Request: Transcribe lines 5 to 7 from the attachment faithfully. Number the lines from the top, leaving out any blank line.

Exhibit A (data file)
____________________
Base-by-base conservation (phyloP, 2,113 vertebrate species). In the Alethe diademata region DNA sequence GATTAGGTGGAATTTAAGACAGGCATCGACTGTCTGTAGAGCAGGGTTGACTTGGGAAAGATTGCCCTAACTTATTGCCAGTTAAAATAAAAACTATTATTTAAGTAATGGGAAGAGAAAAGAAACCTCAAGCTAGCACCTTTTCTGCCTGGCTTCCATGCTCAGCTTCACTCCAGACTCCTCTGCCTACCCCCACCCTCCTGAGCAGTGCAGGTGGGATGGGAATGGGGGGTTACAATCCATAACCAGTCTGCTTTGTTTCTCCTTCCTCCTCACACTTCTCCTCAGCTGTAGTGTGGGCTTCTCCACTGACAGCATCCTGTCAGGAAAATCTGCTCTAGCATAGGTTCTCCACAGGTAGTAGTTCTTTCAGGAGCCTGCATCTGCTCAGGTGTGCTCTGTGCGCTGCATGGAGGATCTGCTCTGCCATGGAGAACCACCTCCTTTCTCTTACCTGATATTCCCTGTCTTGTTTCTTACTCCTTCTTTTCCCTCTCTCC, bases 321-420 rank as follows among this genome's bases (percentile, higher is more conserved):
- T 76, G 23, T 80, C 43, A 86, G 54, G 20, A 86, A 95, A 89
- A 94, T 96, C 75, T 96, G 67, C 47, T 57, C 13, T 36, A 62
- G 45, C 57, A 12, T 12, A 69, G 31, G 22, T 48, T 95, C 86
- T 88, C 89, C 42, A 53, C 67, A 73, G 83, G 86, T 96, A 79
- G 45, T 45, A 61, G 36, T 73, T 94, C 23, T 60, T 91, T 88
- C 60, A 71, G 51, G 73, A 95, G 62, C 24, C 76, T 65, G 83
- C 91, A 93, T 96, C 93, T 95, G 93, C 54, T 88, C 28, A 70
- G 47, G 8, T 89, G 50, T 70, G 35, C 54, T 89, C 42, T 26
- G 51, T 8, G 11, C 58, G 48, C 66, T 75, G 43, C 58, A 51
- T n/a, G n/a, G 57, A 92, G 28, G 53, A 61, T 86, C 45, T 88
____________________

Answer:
- T 88, C 89, C 42, A 53, C 67, A 73, G 83, G 86, T 96, A 79
- G 45, T 45, A 61, G 36, T 73, T 94, C 23, T 60, T 91, T 88
- C 60, A 71, G 51, G 73, A 95, G 62, C 24, C 76, T 65, G 83